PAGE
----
Second, Jesus emphasized the quality of it. This treasure does not wear out. It does not run out. It can’t be stolen. No earthly creation can ever eat holes in it. Or in other words, Jesus is saying that the quality of our retirement plan is “out of this world.” Everything in this world can wear out, be stolen, it can run out. And if time or use don’t get to it, then the animal kingdom will.
The Father’s retirement plan never needs adjusting or to be upgraded because it is already perfect. It is all yours because Jesus won it for you. The Father was pleased to give it to you because he was pleased with Jesus’ work for you. That helps me with the “grease traps” I don’t like cleaning. Is the kingdom work of spreading the Gospel of Jesus worth it? Absolutely! Why? because of the prize that awaits us. But this doesn’t mean we relax and wait.
With such a retirement plan as an eternal kingdom, there is great responsibility to keep working while we wait. Here is how Jesus continues. “Be dressed ready for service and keep your lamps burning, like men waiting for their master to return from a wedding banquet, so that when he comes and knocks they can immediately open the door for him. It will be good for those servants whose master finds them watching when he comes. I tell you the truth, he will dress himself to serve, will have them recline at the table and will come and wait on them. It will be good for those servants whose master finds them ready, even if he comes in the second or third watch of the night.”
The servants of the master didn’t have much say in what tasks they would do, whether they were easy or hard. The master chose the job and he expected it to be completed. that was it. When all the daily duties were finished, there was no great celebration. It was just another day’s work done. Anyone with a job can relate to this. Continue working. Continue driving through the challenges of difficult tasks. Create conversations about religion with the family member or coworker so you can point them to a Savior. Keep doing kingdom expansion work in preparation for a final celebration.
Jesus compared it to a wedding celebration of that time. The groom would go and celebrate with the bride’s family for a week or so, then bring her home. On return, it was time to start the after party. When the groom returns, he expected a celebration for his lovely bride. Clean house, put everything in order, prepare the guest rooms, make the beds, have a feast ready, clean the grease traps and be sure to watch the door so you are ready to open it when the master arrives. And all of the work (whether the tasks were fun or terrible) was done in anticipation of the master returning with the lovely new bride. Normally, the servants would continue to work throughout the feast and celebration at home, but not this time. The master will serve the servants. What a swap!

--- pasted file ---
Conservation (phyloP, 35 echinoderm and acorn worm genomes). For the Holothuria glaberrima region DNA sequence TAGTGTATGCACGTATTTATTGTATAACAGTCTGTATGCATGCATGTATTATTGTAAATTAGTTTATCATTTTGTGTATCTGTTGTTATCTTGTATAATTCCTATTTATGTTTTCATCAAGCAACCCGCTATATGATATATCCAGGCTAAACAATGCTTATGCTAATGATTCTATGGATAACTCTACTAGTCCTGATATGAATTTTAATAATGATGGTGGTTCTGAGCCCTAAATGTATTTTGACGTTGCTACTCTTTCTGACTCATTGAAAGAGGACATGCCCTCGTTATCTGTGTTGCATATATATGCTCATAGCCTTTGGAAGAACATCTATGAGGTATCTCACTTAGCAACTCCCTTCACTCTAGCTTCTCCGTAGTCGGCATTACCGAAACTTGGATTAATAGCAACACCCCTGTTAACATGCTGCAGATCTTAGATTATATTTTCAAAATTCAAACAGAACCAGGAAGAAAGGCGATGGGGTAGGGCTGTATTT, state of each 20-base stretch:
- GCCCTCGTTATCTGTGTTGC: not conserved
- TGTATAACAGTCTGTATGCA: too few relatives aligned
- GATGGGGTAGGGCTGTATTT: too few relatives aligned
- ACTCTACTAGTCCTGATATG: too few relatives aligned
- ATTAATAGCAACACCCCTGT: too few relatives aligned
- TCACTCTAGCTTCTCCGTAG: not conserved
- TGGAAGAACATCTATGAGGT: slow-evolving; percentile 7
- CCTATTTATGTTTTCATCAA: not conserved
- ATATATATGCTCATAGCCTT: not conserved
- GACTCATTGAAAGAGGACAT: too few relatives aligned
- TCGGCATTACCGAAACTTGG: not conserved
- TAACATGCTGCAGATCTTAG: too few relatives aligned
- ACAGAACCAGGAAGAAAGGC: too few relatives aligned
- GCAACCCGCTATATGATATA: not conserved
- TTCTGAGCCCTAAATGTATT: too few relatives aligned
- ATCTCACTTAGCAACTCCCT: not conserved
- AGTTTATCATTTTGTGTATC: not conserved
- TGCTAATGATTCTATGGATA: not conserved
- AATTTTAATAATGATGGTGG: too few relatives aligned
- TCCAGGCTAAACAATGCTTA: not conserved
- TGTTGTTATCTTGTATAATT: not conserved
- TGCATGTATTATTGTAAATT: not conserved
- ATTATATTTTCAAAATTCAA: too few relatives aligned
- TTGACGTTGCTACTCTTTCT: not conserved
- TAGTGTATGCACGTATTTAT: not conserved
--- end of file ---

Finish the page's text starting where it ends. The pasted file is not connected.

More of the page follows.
So we work, man our grease traps and work tirelessly because of the anticipation of the celebration that will happen when we are done. That will be the best retirement party ever. But here is the twist unlike any other retirement from our jobs here. We don’t know when Jesus will come. Jesus continues. “But understand this: If the owner of the house had known at what hour the thief was coming, he would not have let his house be broken into. You also must be ready, because the Son of Man will come at an hour when you do not expect him.”
Some have taken this to be a very stern warning. I heard a Christian explain when she was a child her dad told her, “Always wear your seatbelt so that if you die in a crash, you won’t go to hell.” His interpretation of Jesus was “Be ready or else!” Is the message that some have heard from Jesus here. “Keep the grease traps clean or you will go to hell.”
First, you don’t have guilt because Jesus has paid for all your sins on the cross. He forgave you and that is final. God declared us not-guilty. Second, Jesus wants you to look forward to that day with excitement, not fear of what you might be caught doing wrong when he returns. The reward of heaven motivates me to do right much more than fear.
So work hard. Remember that no great retirement plan comes after a long life of work. Work hard, not because it will earn your retirement. A retirement like heaven can’t be earned by us. It can only be given. Work hard because God has already promised you the retirement plan that will never fade or depreciate in value. Put your gloves on and empty the grease traps because Jesus is coming soon.